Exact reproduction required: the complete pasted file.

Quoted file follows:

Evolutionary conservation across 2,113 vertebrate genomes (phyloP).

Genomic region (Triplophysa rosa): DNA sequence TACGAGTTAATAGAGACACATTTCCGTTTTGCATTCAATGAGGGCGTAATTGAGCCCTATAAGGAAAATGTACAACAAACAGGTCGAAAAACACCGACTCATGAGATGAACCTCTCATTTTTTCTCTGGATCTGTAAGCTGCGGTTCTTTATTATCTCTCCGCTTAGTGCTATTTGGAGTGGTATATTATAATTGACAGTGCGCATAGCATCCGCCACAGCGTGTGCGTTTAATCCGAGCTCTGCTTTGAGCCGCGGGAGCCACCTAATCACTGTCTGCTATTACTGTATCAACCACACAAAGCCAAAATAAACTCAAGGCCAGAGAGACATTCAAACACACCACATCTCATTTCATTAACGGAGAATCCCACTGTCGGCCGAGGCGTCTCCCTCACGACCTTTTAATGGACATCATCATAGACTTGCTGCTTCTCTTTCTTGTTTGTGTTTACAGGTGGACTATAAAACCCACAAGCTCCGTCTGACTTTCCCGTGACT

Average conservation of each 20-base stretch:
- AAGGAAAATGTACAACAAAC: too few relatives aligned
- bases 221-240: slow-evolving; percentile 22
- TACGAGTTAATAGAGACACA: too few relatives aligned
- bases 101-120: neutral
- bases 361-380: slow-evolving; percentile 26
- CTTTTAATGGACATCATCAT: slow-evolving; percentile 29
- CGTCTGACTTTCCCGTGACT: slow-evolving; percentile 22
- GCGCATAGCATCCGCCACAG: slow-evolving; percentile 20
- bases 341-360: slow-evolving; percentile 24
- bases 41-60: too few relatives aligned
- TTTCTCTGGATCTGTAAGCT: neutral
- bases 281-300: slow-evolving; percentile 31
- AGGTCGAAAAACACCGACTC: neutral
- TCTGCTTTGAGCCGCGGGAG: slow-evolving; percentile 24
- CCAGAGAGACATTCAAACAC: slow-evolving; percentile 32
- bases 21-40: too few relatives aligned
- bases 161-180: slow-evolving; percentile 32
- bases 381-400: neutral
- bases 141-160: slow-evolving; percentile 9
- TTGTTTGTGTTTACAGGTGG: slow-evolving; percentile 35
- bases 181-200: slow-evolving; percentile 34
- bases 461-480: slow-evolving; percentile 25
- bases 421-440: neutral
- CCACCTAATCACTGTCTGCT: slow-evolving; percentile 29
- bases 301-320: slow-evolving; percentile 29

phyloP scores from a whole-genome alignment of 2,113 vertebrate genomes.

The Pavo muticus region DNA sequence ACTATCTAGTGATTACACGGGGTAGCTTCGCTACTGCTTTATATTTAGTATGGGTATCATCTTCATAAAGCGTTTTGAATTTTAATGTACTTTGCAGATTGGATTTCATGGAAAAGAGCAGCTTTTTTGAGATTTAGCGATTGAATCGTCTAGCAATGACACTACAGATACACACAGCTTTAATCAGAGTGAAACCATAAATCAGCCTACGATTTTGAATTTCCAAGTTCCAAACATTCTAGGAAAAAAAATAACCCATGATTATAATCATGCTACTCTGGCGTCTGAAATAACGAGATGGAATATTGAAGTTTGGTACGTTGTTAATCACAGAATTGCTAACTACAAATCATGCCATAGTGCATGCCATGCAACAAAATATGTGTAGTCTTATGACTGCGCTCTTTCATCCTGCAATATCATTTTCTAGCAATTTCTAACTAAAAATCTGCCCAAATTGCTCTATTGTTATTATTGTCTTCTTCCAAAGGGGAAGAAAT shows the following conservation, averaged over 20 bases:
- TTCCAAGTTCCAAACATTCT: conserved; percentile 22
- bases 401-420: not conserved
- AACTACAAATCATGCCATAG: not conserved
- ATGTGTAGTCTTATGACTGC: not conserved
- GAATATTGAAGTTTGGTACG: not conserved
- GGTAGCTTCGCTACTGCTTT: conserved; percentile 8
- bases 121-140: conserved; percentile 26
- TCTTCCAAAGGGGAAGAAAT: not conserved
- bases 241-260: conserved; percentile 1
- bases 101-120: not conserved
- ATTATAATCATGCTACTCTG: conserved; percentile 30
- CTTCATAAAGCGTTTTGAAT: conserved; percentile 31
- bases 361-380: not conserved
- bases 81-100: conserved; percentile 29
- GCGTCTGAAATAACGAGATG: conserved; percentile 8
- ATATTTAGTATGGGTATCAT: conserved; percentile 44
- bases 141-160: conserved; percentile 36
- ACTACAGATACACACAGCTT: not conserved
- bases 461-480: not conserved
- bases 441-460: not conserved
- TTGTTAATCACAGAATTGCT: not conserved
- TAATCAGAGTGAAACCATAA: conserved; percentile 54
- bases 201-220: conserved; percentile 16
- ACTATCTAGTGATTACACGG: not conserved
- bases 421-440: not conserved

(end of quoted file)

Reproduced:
Evolutionary conservation across 2,113 vertebrate genomes (phyloP).

Genomic region (Triplophysa rosa): DNA sequence TACGAGTTAATAGAGACACATTTCCGTTTTGCATTCAATGAGGGCGTAATTGAGCCCTATAAGGAAAATGTACAACAAACAGGTCGAAAAACACCGACTCATGAGATGAACCTCTCATTTTTTCTCTGGATCTGTAAGCTGCGGTTCTTTATTATCTCTCCGCTTAGTGCTATTTGGAGTGGTATATTATAATTGACAGTGCGCATAGCATCCGCCACAGCGTGTGCGTTTAATCCGAGCTCTGCTTTGAGCCGCGGGAGCCACCTAATCACTGTCTGCTATTACTGTATCAACCACACAAAGCCAAAATAAACTCAAGGCCAGAGAGACATTCAAACACACCACATCTCATTTCATTAACGGAGAATCCCACTGTCGGCCGAGGCGTCTCCCTCACGACCTTTTAATGGACATCATCATAGACTTGCTGCTTCTCTTTCTTGTTTGTGTTTACAGGTGGACTATAAAACCCACAAGCTCCGTCTGACTTTCCCGTGACT

Average conservation of each 20-base stretch:
- AAGGAAAATGTACAACAAAC: too few relatives aligned
- bases 221-240: slow-evolving; percentile 22
- TACGAGTTAATAGAGACACA: too few relatives aligned
- bases 101-120: neutral
- bases 361-380: slow-evolving; percentile 26
- CTTTTAATGGACATCATCAT: slow-evolving; percentile 29
- CGTCTGACTTTCCCGTGACT: slow-evolving; percentile 22
- GCGCATAGCATCCGCCACAG: slow-evolving; percentile 20
- bases 341-360: slow-evolving; percentile 24
- bases 41-60: too few relatives aligned
- TTTCTCTGGATCTGTAAGCT: neutral
- bases 281-300: slow-evolving; percentile 31
- AGGTCGAAAAACACCGACTC: neutral
- TCTGCTTTGAGCCGCGGGAG: slow-evolving; percentile 24
- CCAGAGAGACATTCAAACAC: slow-evolving; percentile 32
- bases 21-40: too few relatives aligned
- bases 161-180: slow-evolving; percentile 32
- bases 381-400: neutral
- bases 141-160: slow-evolving; percentile 9
- TTGTTTGTGTTTACAGGTGG: slow-evolving; percentile 35
- bases 181-200: slow-evolving; percentile 34
- bases 461-480: slow-evolving; percentile 25
- bases 421-440: neutral
- CCACCTAATCACTGTCTGCT: slow-evolving; percentile 29
- bases 301-320: slow-evolving; percentile 29

phyloP scores from a whole-genome alignment of 2,113 vertebrate genomes.

The Pavo muticus region DNA sequence ACTATCTAGTGATTACACGGGGTAGCTTCGCTACTGCTTTATATTTAGTATGGGTATCATCTTCATAAAGCGTTTTGAATTTTAATGTACTTTGCAGATTGGATTTCATGGAAAAGAGCAGCTTTTTTGAGATTTAGCGATTGAATCGTCTAGCAATGACACTACAGATACACACAGCTTTAATCAGAGTGAAACCATAAATCAGCCTACGATTTTGAATTTCCAAGTTCCAAACATTCTAGGAAAAAAAATAACCCATGATTATAATCATGCTACTCTGGCGTCTGAAATAACGAGATGGAATATTGAAGTTTGGTACGTTGTTAATCACAGAATTGCTAACTACAAATCATGCCATAGTGCATGCCATGCAACAAAATATGTGTAGTCTTATGACTGCGCTCTTTCATCCTGCAATATCATTTTCTAGCAATTTCTAACTAAAAATCTGCCCAAATTGCTCTATTGTTATTATTGTCTTCTTCCAAAGGGGAAGAAAT shows the following conservation, averaged over 20 bases:
- TTCCAAGTTCCAAACATTCT: conserved; percentile 22
- bases 401-420: not conserved
- AACTACAAATCATGCCATAG: not conserved
- ATGTGTAGTCTTATGACTGC: not conserved
- GAATATTGAAGTTTGGTACG: not conserved
- GGTAGCTTCGCTACTGCTTT: conserved; percentile 8
- bases 121-140: conserved; percentile 26
- TCTTCCAAAGGGGAAGAAAT: not conserved
- bases 241-260: conserved; percentile 1
- bases 101-120: not conserved
- ATTATAATCATGCTACTCTG: conserved; percentile 30
- CTTCATAAAGCGTTTTGAAT: conserved; percentile 31
- bases 361-380: not conserved
- bases 81-100: conserved; percentile 29
- GCGTCTGAAATAACGAGATG: conserved; percentile 8
- ATATTTAGTATGGGTATCAT: conserved; percentile 44
- bases 141-160: conserved; percentile 36
- ACTACAGATACACACAGCTT: not conserved
- bases 461-480: not conserved
- bases 441-460: not conserved
- TTGTTAATCACAGAATTGCT: not conserved
- TAATCAGAGTGAAACCATAA: conserved; percentile 54
- bases 201-220: conserved; percentile 16
- ACTATCTAGTGATTACACGG: not conserved
- bases 421-440: not conserved